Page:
By Diana Townsend-Butterworth
Walk into your child's preschool classroom and you will find a large, colorful room divided into carefully planned interest areas. It will be filled with bright, primary colors and a variety of materials for your child to manipulate, explore, snuggle, play with, and share. The room is especially designed to encourage your child's natural curiosity and desire to learn about her world.
The organization of their preschool classroom sends important signals to children about "what there is to do and how to do it," says Marilou Hyson, associate executive director for professional development at the National Association for the Education of Young Children. Research indicates that a well-organized classroom helps children learn and motivates them to interact positively with each other.
Preschool classrooms are usually organized around interest areas or learning centers. These defined areas allow children to play and explore materials with the guidance of the teacher either individually or in small groups. Low dividers often separate the centers, but children move freely among them. Skills that lead to reading and writing and math are not confined to specific centers, but rather reinforced in different ways throughout the centers via communication, exploration and play. Your child's classrooms will have many of the following learning centers, but the arrangement and composition of the centers will vary.
Literacy: Here, children explore the world of books and feel safe and secure as they are introduced to reading. Brightly illustrated children's books are displayed on low shelves. In front of them, children are curled up on a rug with the books they have selected. They lounge against large, comfortable, multi-colored cushions as a teacher helps them sound out words. Children with headsets listen to tapes of stories, following the pictures in their books. Others gesture intently as a teacher reads a favorite story. Sometimes there are chairs and small tables with paper and crayons and markers for children to practice drawing and writing.
Dramatic play or housekeeping: Children experiment with different roles as they explore the familiar and the unknown through pretend play. This area is filled with props and dress-up clothes to encourage imagination. One day it might be a kitchen with a play stove, sink and dishes; the next day it might be a post office, restaurant, or airplane. Children learn to work with other children, to share and to make compromises (who gets to be the mother? The father? The baby?). They also practice verbal skills and develop an understanding of symbolic representation that leads to the development of reading and writing skills.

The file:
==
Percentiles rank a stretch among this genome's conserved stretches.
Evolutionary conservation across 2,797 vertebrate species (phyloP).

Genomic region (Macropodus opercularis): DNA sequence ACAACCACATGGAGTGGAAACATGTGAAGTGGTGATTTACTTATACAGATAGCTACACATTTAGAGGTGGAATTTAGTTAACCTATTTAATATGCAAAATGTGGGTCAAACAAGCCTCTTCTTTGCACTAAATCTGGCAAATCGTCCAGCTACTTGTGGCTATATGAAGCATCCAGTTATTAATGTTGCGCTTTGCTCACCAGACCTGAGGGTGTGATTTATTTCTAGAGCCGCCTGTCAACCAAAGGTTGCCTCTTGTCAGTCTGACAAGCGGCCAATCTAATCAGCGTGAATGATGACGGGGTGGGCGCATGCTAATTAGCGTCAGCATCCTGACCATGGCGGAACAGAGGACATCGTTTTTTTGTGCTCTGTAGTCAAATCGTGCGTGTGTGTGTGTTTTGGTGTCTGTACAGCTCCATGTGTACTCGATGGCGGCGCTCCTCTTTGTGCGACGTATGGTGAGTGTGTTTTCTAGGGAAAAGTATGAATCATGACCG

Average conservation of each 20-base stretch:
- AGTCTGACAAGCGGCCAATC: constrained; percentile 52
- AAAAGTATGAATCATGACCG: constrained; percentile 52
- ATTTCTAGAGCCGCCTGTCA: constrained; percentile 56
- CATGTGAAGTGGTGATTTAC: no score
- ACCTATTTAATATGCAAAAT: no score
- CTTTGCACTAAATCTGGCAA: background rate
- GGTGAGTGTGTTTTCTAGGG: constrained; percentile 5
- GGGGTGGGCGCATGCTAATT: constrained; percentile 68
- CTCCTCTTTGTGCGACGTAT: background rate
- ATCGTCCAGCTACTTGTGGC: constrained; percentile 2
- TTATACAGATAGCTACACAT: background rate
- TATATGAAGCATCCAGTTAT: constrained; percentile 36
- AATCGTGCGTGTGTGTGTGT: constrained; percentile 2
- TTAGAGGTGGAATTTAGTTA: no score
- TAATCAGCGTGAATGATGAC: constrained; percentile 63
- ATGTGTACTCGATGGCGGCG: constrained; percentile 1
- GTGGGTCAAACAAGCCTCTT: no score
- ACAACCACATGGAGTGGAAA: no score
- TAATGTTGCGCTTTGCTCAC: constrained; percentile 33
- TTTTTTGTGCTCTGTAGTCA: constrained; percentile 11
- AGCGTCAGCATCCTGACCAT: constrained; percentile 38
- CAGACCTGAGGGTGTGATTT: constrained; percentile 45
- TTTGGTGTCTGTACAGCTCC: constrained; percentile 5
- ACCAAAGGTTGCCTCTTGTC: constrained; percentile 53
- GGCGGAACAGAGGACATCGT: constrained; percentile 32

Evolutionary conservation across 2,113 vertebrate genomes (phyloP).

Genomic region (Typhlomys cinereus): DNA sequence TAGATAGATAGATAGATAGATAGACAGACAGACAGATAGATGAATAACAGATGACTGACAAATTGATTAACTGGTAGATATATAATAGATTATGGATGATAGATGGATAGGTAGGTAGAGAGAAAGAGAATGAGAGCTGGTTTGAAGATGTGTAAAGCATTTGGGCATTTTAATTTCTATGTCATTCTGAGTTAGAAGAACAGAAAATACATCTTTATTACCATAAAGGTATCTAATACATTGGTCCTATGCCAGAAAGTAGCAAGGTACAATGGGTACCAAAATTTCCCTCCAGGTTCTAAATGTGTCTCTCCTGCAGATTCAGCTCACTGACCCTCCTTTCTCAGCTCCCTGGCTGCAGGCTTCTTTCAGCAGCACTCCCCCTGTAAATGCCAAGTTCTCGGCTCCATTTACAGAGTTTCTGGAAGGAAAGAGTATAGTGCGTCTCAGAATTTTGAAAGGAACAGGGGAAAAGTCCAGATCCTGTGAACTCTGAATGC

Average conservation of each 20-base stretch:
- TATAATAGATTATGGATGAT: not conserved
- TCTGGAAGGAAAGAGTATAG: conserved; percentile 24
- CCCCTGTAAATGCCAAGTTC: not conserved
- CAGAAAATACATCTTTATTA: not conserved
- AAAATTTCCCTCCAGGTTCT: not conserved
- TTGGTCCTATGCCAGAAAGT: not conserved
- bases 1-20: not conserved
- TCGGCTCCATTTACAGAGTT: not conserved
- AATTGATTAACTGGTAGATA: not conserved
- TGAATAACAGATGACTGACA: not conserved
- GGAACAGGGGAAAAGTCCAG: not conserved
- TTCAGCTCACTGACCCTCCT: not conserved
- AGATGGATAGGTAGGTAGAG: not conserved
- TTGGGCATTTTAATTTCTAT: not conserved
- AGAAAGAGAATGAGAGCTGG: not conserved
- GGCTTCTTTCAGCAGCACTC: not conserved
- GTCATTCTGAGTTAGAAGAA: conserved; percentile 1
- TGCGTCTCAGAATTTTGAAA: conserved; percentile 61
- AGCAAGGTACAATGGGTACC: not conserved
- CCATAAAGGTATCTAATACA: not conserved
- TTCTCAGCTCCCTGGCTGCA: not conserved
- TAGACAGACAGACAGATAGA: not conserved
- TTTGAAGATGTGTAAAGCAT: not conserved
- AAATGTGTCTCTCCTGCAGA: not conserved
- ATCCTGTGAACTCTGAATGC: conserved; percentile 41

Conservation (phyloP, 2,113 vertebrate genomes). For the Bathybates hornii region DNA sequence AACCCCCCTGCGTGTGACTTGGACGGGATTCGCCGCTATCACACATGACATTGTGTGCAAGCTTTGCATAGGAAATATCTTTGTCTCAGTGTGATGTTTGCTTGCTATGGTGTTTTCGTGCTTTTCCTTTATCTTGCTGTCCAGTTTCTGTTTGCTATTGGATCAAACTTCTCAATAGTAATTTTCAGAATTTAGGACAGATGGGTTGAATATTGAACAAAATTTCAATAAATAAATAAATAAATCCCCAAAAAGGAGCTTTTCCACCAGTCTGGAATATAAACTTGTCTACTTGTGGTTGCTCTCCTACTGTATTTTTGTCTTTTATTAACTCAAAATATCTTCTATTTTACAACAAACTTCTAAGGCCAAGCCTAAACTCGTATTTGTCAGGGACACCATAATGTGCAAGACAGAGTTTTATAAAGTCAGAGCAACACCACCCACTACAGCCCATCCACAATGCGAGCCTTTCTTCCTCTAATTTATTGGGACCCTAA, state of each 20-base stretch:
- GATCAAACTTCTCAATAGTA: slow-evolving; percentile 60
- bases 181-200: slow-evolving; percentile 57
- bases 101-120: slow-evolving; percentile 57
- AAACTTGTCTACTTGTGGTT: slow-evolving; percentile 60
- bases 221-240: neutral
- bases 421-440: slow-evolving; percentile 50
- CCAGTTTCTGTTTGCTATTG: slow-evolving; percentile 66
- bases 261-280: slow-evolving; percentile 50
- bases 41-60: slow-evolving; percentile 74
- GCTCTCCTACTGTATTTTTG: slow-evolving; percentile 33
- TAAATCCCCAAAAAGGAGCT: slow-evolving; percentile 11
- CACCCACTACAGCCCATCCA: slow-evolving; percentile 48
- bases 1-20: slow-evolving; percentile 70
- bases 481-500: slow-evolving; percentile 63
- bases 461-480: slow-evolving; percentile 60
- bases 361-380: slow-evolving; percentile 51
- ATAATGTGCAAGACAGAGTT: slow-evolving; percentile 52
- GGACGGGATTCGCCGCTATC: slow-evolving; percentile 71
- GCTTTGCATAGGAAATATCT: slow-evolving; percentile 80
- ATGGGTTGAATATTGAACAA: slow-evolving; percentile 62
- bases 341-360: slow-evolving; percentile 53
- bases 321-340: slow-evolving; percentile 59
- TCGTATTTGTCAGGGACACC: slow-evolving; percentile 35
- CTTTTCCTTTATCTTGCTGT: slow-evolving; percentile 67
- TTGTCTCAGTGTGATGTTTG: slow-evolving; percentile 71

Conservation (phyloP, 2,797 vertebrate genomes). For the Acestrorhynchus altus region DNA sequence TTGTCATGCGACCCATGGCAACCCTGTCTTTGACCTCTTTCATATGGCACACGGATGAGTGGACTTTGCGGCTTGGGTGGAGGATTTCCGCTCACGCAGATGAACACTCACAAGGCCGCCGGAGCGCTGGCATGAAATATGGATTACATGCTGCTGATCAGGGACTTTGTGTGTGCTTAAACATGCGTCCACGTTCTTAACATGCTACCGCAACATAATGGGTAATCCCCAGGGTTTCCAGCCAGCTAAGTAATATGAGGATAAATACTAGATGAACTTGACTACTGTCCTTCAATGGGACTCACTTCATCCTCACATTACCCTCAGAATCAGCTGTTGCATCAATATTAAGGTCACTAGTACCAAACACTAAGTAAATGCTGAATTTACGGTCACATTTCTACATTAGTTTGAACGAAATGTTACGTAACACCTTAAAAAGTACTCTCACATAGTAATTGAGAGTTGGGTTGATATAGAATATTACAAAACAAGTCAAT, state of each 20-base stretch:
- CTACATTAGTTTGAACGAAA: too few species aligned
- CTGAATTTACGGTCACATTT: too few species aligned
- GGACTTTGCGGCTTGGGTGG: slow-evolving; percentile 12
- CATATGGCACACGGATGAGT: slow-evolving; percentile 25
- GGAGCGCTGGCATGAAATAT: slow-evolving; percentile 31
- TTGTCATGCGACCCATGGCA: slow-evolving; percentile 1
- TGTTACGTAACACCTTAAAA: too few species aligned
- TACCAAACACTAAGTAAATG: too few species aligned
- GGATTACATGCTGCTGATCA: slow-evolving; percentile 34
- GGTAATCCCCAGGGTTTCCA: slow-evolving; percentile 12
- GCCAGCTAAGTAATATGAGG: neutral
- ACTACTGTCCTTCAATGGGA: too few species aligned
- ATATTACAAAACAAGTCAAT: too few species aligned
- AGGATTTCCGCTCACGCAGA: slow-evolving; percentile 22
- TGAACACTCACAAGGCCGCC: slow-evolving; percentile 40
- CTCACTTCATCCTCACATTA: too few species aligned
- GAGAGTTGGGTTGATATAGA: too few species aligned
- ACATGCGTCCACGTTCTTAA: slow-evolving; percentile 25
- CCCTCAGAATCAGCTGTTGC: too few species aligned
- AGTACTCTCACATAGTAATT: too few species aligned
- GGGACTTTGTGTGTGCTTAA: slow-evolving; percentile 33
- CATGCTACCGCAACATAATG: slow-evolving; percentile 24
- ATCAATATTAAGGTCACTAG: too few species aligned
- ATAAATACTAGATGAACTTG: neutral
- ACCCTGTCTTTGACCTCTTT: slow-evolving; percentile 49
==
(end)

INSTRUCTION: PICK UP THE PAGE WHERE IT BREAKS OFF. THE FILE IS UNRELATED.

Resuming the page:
Manipulative play: One child is carefully stringing beads into colorful patterns, a second is building a complex structure out of Legos, and a third is bent over a puzzle, deep in concentration. In this area, shelves are filled with puzzles, pegboards, beads, and other small construction toys. Children develop fine motor skills by using their fingers and hands in creative ways. They learn hand/eye coordination and practice problem-solving skills.
Blocks: Two children are working together to build "the highest tower in the whole world." A girl is constructing a bridge and a boy is loading little people into cars for a journey over the girl's bridge and down the road he has just completed. Wooden blocks of different sizes and shapes are arranged on shelves along with small cars and an assortment of "little people" to encourage children to build replicas of their world, or creations of their imaginations as they practice symbolic representation. They are developing an understanding of the relationships between size and shape, and the basic math concepts of geometry and numbers.
Art: Here are the raw materials for creativity - colored paper, crayons, markers, tape, paste, safe scissors - set out on shelves and tables. One child is tracing the outlines of leaves; another is cutting out shapes and pasting them in patterns on colored paper. A third is painting at an easel, and a fourth is making a hippopotamus out of play-dough. Art projects may be done either independently or simultaneously as a class activity. Children are developing small muscle control and hand/eye coordination, as well as creativity.
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